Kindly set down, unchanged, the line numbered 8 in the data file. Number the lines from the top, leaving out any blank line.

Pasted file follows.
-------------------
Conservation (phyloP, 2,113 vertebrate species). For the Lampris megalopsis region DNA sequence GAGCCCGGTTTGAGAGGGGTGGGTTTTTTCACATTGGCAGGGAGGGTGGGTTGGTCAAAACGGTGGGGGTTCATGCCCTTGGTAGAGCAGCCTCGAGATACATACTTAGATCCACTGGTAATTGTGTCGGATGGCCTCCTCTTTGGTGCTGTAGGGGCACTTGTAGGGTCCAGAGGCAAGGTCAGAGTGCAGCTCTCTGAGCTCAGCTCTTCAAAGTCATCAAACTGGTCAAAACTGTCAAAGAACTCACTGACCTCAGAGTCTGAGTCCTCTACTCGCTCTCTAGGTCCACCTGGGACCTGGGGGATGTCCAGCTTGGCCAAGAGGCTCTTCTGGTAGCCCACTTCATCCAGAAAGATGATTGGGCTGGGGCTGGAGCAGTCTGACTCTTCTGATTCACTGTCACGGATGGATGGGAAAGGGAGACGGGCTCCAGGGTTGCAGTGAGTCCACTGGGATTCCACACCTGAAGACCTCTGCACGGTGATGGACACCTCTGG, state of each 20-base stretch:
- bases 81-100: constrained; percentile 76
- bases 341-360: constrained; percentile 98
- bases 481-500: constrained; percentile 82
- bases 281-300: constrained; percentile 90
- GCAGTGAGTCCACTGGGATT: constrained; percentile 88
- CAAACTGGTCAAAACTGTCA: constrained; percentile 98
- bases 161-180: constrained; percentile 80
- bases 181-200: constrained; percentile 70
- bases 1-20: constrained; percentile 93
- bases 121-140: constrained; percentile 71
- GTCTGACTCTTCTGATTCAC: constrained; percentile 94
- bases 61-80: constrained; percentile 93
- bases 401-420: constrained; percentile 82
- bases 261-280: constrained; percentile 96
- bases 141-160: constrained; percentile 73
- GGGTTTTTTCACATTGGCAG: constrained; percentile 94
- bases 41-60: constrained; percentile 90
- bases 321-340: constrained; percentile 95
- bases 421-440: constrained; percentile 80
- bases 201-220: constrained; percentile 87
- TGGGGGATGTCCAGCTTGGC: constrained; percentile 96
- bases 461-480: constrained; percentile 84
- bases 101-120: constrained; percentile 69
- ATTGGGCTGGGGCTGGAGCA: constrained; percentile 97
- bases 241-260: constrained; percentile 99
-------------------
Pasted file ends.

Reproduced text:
- bases 161-180: constrained; percentile 80